2. Deep venous thrombosis ("DVT") and pulmonary embolism ("clots in the lungs").
Rarely, tamoxifen may increase the stickiness of the cells in the blood which cause the blood to clot. These cells are called platelets, and they are a normal necessary part of stopping you from bleeding when, for example, the skin is wounded. However, when they're made more sticky, they can sometimes clump and cause clots in the veins of the legs. This is called deep venous thrombosis. In serious cases, these clots may migrate to the lungs. This is known as pulmonary embolism. If untreated, pulmonary embolism may be fatal. The risk of pulmonary embolism in women taking tamoxifen is around 0.75 per 1000, compared to 0.25 per 1000 in women not taking the drug.
In women who are fit and active, there seems to be very little risk over and above what occurs in the general population. There are several circumstances, however, when the risk is substantially greater. These include:
Smoking increases the risk of deep venous thrombosis, and women taking tamoxifen should not smoke.
- A previous history of venous thrombosis.
If you have previously had clots in the veins of the leg you should tell your doctor before you start taking the tamoxifen.
- Long-distance travel
People embarking on long aeroplane journeys are at an increased risk of venous thrombosis. This risk is probably enhanced if you are taking tamoxifen.
My advice is:
- MOST IMPORTANT: Do all the exercises in the back of the airline magazine at least one set hourly
- Walk around plane at reg intervals
- Keep well hydrated - cabin air is very drying. Buy bottled water AFTER security (or they'll confiscate it). Economy Class never give enough water
- Minimal alcohol (because it dehydrates)
- No sleeping tablets (in case you fall asleep in one position)
- THERE IS NO NEED to stop tamoxifen before or during travel
- There is no benefit of aspirin
- Ask your doctor about pre-flight Clexane if you have a past history of deep vein thrombisis or other clotting
- Other elective surgery.
Should you require surgery for any other reason, you should tell your surgeon and anaesthetist, and if you are going to be immobilised for a day or more after the operation, you should cease your tamoxifen for one week prior to the operation. Your surgeon may recommend the use of other special medicines to prevent venous thrombosis. Once you are active again, you should recommence the tamoxifen.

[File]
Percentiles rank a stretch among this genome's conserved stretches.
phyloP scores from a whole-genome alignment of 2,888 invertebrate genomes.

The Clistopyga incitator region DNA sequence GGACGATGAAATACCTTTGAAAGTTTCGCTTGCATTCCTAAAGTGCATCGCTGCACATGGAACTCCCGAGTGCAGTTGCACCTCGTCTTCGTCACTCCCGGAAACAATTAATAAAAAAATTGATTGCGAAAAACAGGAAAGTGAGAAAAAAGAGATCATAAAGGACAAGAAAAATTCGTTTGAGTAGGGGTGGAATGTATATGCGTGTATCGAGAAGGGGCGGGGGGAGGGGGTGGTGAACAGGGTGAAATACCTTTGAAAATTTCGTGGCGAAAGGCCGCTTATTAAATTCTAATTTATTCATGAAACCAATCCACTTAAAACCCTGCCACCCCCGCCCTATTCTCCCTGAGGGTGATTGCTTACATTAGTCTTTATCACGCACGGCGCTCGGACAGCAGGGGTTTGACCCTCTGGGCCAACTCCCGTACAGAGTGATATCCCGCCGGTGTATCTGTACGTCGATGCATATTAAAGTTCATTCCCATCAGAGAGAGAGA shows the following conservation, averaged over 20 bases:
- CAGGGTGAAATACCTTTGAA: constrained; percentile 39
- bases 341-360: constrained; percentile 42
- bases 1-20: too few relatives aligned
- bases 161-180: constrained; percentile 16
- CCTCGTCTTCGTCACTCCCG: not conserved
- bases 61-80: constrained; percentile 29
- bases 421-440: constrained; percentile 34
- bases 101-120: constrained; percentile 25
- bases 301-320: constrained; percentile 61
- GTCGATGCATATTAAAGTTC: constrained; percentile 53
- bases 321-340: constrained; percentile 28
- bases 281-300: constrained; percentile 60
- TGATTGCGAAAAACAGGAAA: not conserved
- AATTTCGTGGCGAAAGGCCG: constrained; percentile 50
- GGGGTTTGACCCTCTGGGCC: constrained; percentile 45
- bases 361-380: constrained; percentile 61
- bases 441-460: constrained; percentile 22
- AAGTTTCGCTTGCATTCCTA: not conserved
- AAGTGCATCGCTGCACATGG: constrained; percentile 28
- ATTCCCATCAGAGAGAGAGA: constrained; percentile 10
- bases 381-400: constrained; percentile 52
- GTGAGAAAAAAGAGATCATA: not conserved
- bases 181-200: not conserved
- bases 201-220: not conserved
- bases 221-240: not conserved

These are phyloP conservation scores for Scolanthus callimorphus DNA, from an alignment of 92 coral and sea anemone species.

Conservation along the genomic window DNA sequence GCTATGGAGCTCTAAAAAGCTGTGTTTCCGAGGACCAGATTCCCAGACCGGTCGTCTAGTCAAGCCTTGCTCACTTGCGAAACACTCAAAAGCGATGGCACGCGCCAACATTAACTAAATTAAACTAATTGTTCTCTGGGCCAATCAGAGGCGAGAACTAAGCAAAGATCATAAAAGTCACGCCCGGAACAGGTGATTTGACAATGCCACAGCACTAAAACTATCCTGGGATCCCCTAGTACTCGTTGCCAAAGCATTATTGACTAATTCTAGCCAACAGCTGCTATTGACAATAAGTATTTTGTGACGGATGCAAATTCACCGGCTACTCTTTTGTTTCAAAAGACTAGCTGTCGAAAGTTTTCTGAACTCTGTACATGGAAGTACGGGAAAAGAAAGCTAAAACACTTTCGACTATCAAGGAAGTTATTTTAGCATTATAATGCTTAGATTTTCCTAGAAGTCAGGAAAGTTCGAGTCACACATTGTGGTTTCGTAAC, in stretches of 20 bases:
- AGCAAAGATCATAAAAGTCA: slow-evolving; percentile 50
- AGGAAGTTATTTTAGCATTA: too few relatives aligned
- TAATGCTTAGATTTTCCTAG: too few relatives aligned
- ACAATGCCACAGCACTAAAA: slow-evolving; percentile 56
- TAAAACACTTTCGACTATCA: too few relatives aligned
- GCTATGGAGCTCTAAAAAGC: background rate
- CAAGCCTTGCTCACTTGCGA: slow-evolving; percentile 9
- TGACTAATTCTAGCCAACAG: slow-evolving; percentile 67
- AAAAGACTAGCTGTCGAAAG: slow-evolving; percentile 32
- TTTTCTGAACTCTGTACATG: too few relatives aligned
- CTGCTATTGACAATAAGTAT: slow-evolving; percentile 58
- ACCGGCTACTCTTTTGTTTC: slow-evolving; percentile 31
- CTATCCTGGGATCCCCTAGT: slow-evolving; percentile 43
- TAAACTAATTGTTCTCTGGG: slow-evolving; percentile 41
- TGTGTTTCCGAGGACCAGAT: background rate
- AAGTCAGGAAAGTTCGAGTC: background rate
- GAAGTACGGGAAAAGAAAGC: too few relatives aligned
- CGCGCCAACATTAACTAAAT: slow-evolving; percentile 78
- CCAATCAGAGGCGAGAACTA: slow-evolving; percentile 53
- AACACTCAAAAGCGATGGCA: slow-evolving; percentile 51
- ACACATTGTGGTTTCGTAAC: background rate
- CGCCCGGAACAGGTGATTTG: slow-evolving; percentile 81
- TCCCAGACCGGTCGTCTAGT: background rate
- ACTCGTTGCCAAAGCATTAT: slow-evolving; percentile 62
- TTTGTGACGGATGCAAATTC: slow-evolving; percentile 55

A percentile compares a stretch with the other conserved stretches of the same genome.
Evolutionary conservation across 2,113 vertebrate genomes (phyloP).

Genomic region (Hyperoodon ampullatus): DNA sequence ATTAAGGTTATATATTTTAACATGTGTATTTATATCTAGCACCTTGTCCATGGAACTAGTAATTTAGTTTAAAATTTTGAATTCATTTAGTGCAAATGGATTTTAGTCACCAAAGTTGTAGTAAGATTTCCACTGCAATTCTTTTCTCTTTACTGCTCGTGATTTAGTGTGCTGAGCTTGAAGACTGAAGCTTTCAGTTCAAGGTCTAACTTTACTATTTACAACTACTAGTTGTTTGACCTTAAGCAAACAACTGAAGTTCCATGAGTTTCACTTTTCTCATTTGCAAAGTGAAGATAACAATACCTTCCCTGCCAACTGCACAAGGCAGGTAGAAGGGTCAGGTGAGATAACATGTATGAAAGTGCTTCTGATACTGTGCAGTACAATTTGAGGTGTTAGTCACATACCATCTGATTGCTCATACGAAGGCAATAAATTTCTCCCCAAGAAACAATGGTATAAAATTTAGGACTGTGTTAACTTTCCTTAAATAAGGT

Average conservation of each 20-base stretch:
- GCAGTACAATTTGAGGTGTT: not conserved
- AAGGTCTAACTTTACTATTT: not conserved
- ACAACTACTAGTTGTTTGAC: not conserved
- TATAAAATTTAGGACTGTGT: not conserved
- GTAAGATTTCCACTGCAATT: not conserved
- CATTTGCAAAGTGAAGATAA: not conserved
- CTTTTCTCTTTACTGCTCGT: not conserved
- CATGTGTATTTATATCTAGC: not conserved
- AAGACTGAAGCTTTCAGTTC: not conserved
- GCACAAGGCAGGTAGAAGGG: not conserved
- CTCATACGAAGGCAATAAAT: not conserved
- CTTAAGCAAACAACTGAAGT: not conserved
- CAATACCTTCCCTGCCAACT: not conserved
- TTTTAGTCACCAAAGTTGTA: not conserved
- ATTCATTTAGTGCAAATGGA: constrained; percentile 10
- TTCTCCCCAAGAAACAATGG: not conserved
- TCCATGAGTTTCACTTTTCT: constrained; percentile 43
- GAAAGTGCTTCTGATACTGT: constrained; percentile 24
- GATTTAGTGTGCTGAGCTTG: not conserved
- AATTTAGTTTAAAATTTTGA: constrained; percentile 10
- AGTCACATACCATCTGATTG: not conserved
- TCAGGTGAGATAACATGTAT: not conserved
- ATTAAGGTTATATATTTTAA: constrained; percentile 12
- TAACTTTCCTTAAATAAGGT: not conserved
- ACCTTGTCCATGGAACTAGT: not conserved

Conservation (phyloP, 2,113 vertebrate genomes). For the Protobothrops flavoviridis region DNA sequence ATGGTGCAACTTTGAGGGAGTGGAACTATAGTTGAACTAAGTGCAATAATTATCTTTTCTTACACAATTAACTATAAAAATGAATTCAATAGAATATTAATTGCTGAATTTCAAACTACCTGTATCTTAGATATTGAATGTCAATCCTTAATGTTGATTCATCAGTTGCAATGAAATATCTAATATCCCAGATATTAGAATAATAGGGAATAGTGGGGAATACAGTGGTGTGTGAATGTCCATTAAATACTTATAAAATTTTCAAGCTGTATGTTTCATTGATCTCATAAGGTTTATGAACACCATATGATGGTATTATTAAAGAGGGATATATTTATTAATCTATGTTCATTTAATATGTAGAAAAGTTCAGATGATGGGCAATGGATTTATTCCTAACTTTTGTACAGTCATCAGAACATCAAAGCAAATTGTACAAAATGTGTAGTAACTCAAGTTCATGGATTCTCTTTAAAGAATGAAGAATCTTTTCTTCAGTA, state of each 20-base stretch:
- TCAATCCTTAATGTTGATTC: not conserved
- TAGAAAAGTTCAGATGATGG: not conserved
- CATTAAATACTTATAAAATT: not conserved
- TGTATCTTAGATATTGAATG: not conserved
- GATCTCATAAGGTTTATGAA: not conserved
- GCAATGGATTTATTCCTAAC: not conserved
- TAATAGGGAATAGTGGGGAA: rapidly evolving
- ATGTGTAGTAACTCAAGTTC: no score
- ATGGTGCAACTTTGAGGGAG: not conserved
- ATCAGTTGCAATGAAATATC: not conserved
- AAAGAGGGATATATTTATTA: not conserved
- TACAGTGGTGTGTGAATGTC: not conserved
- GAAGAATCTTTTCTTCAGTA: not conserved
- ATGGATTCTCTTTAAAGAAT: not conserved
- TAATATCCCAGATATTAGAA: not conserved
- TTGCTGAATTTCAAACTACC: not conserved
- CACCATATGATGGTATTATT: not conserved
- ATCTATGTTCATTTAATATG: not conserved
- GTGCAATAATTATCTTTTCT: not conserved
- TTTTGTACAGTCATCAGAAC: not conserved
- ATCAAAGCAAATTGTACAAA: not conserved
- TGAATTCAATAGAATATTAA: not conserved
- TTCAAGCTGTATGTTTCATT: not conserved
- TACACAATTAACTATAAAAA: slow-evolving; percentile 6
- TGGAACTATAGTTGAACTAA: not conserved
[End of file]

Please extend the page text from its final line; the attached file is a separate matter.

- Prolonged immobilisation. If you are immobilised for any length of time, for example, after a serious ankle strain or breaking a bone, you should follow the same advice as that for a elective surgery. In any of these circumstances it is best to seek advice from your own doctor..
"I developed some vaginal bleeding about 6 months after I'd been on tamoxifen. My GP assured me that this was nearly always due to a benign thickening of the lining of the womb, but that a simple biopsy would sort it out. My gynaecologist did this in her rooms - it wasn't very different from having a Papsmear. The results are all clear and I am carrying on with the tamoxifen. I haven't had any more problems at all."
Other side-effects of tamoxifen
This section contains some details about less serious reported side-effects of tamoxifen. However, I want to stress to you that tamoxifen is one of the safest drugs and one of the most widely used in the whole cancer field. Most of my patients, like Jill (not her real photo) do not know that they are taking it.
About 10 to 15 per cent of women experience some nausea when first taking tamoxifen. Should this occur, my advice is that the first thing you do is to take the drug in the evening, preferably after supper when retiring. Often, after 10 to 14 days, the nausea subsides. It may be helpful to take some anti-nausea medication during this period, such as Stemetil, or Maxolon, always under the supervision of your own doctor. In some cases it is necessary to cease the tamoxifen for a week or two and then to try recommencing it at half dose. Again, this should only be done under the supervision of your doctor.
Hot flushes, (sometimes called hot flashes), are a common symptom of the menopause and they are commonly made worse by taking tamoxifen. They are caused by hormones released from the pituitary gland which cause dilatation of blood vessels in the skin of the face and upper body. This is accompanied by a hot prickly sensation and the strong desire to stand in front of an air conditioner, or remove clothing! They are more common at night when they might disturb sleep. In some women they are severe enough to disturb the ability to work and may severely inhibit quality of life. They can last for months to years, but the severity generally decreases rather than increases with time.
Simple measures may help to ease hot flushes, including wearing several layers of thin clothing which can be removed if necessary, and sleeping in an air-conditioned room, or one with a ceiling fan.
Natural products containing plant oestrogens are heavily promoted by health food stores and pharmacies as being of benefit in easing hot flushes. These products include Promensil and Remifem. However, properly conducted clinical trials have failed to show any evidence that these products are of benefit in reducing the symptoms of the menopause. None of the "natural" oestrogens are of proven safety in women who have had breast cancer.
Two drugs that have been shown to reduce the severity of hot flushes are venlafaxine and medroxyprogesterone acetate ("Provera"), in a dose of between 10 and 50 mg daily, and tibolone ("Livial"). These drugs must only be used under the advice of your doctor. Whilst there is some evidence that the blood pressure table Clonidene may reduce hot flushes, I have never seen it work, and most of my colleagues are sceptical about it.